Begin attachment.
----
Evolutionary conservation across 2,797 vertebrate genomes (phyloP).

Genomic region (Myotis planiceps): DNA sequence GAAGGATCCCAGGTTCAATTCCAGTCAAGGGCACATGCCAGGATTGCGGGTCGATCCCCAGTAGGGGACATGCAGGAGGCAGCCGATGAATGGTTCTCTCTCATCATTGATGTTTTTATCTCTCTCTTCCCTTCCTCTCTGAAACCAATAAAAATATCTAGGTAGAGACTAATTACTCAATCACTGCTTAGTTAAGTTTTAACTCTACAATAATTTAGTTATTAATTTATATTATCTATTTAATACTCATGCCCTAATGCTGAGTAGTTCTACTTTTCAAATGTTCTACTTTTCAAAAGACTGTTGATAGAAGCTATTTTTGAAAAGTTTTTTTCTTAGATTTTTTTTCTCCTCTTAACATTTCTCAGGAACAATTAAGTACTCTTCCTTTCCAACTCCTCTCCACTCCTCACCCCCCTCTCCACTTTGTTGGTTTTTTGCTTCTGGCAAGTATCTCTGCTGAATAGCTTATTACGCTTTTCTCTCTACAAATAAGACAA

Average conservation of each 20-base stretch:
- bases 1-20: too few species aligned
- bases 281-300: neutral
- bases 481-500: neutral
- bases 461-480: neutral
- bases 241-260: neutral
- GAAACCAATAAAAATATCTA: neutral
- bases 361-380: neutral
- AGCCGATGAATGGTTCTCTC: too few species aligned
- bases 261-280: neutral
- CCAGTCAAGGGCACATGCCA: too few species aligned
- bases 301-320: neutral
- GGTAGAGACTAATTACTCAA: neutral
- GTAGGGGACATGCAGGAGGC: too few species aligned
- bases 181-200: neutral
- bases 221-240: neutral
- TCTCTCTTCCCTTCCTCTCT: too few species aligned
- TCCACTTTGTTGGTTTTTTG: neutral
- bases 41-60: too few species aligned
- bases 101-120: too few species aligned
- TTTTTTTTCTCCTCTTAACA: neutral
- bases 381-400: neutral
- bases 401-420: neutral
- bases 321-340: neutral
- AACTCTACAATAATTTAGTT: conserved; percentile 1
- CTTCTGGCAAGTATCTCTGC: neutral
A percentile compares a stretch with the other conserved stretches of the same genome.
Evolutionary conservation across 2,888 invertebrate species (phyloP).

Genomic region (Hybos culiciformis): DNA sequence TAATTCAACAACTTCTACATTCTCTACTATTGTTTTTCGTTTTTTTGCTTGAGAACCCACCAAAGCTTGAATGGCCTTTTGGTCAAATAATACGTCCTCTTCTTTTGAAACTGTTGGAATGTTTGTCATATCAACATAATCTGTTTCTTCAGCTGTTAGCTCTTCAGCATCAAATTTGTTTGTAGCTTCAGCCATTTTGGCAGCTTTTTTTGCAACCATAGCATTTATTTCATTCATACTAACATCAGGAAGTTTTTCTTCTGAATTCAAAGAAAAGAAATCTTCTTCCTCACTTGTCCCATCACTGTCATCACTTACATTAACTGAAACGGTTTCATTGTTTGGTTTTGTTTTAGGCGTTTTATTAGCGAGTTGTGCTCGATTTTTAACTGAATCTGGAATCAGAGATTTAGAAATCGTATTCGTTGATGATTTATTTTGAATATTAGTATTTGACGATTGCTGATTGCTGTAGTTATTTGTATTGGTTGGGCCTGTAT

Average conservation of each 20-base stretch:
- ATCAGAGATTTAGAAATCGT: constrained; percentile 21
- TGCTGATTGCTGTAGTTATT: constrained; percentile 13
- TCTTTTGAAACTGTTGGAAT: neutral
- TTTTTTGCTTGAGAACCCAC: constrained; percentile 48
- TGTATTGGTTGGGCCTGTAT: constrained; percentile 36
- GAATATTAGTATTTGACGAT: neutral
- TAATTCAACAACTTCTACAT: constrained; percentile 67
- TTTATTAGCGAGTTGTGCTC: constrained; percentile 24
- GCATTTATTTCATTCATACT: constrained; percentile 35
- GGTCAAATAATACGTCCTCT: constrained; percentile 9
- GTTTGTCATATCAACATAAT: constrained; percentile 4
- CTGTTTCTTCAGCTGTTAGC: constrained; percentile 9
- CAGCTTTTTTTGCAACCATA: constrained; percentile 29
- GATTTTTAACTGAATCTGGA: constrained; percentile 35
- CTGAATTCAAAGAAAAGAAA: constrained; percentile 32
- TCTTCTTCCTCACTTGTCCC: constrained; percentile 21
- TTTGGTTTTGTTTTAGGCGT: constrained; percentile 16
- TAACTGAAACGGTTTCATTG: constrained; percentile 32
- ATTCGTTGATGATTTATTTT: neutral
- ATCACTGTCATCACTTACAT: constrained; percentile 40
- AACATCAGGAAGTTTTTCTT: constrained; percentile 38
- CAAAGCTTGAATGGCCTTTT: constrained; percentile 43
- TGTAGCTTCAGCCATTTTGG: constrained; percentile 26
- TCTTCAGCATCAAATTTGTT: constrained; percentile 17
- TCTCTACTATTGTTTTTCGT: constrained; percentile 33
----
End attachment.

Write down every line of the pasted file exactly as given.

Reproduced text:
Evolutionary conservation across 2,797 vertebrate genomes (phyloP).

Genomic region (Myotis planiceps): DNA sequence GAAGGATCCCAGGTTCAATTCCAGTCAAGGGCACATGCCAGGATTGCGGGTCGATCCCCAGTAGGGGACATGCAGGAGGCAGCCGATGAATGGTTCTCTCTCATCATTGATGTTTTTATCTCTCTCTTCCCTTCCTCTCTGAAACCAATAAAAATATCTAGGTAGAGACTAATTACTCAATCACTGCTTAGTTAAGTTTTAACTCTACAATAATTTAGTTATTAATTTATATTATCTATTTAATACTCATGCCCTAATGCTGAGTAGTTCTACTTTTCAAATGTTCTACTTTTCAAAAGACTGTTGATAGAAGCTATTTTTGAAAAGTTTTTTTCTTAGATTTTTTTTCTCCTCTTAACATTTCTCAGGAACAATTAAGTACTCTTCCTTTCCAACTCCTCTCCACTCCTCACCCCCCTCTCCACTTTGTTGGTTTTTTGCTTCTGGCAAGTATCTCTGCTGAATAGCTTATTACGCTTTTCTCTCTACAAATAAGACAA

Average conservation of each 20-base stretch:
- bases 1-20: too few species aligned
- bases 281-300: neutral
- bases 481-500: neutral
- bases 461-480: neutral
- bases 241-260: neutral
- GAAACCAATAAAAATATCTA: neutral
- bases 361-380: neutral
- AGCCGATGAATGGTTCTCTC: too few species aligned
- bases 261-280: neutral
- CCAGTCAAGGGCACATGCCA: too few species aligned
- bases 301-320: neutral
- GGTAGAGACTAATTACTCAA: neutral
- GTAGGGGACATGCAGGAGGC: too few species aligned
- bases 181-200: neutral
- bases 221-240: neutral
- TCTCTCTTCCCTTCCTCTCT: too few species aligned
- TCCACTTTGTTGGTTTTTTG: neutral
- bases 41-60: too few species aligned
- bases 101-120: too few species aligned
- TTTTTTTTCTCCTCTTAACA: neutral
- bases 381-400: neutral
- bases 401-420: neutral
- bases 321-340: neutral
- AACTCTACAATAATTTAGTT: conserved; percentile 1
- CTTCTGGCAAGTATCTCTGC: neutral
A percentile compares a stretch with the other conserved stretches of the same genome.
Evolutionary conservation across 2,888 invertebrate species (phyloP).

Genomic region (Hybos culiciformis): DNA sequence TAATTCAACAACTTCTACATTCTCTACTATTGTTTTTCGTTTTTTTGCTTGAGAACCCACCAAAGCTTGAATGGCCTTTTGGTCAAATAATACGTCCTCTTCTTTTGAAACTGTTGGAATGTTTGTCATATCAACATAATCTGTTTCTTCAGCTGTTAGCTCTTCAGCATCAAATTTGTTTGTAGCTTCAGCCATTTTGGCAGCTTTTTTTGCAACCATAGCATTTATTTCATTCATACTAACATCAGGAAGTTTTTCTTCTGAATTCAAAGAAAAGAAATCTTCTTCCTCACTTGTCCCATCACTGTCATCACTTACATTAACTGAAACGGTTTCATTGTTTGGTTTTGTTTTAGGCGTTTTATTAGCGAGTTGTGCTCGATTTTTAACTGAATCTGGAATCAGAGATTTAGAAATCGTATTCGTTGATGATTTATTTTGAATATTAGTATTTGACGATTGCTGATTGCTGTAGTTATTTGTATTGGTTGGGCCTGTAT

Average conservation of each 20-base stretch:
- ATCAGAGATTTAGAAATCGT: constrained; percentile 21
- TGCTGATTGCTGTAGTTATT: constrained; percentile 13
- TCTTTTGAAACTGTTGGAAT: neutral
- TTTTTTGCTTGAGAACCCAC: constrained; percentile 48
- TGTATTGGTTGGGCCTGTAT: constrained; percentile 36
- GAATATTAGTATTTGACGAT: neutral
- TAATTCAACAACTTCTACAT: constrained; percentile 67
- TTTATTAGCGAGTTGTGCTC: constrained; percentile 24
- GCATTTATTTCATTCATACT: constrained; percentile 35
- GGTCAAATAATACGTCCTCT: constrained; percentile 9
- GTTTGTCATATCAACATAAT: constrained; percentile 4
- CTGTTTCTTCAGCTGTTAGC: constrained; percentile 9
- CAGCTTTTTTTGCAACCATA: constrained; percentile 29
- GATTTTTAACTGAATCTGGA: constrained; percentile 35
- CTGAATTCAAAGAAAAGAAA: constrained; percentile 32
- TCTTCTTCCTCACTTGTCCC: constrained; percentile 21
- TTTGGTTTTGTTTTAGGCGT: constrained; percentile 16
- TAACTGAAACGGTTTCATTG: constrained; percentile 32
- ATTCGTTGATGATTTATTTT: neutral
- ATCACTGTCATCACTTACAT: constrained; percentile 40
- AACATCAGGAAGTTTTTCTT: constrained; percentile 38
- CAAAGCTTGAATGGCCTTTT: constrained; percentile 43
- TGTAGCTTCAGCCATTTTGG: constrained; percentile 26
- TCTTCAGCATCAAATTTGTT: constrained; percentile 17
- TCTCTACTATTGTTTTTCGT: constrained; percentile 33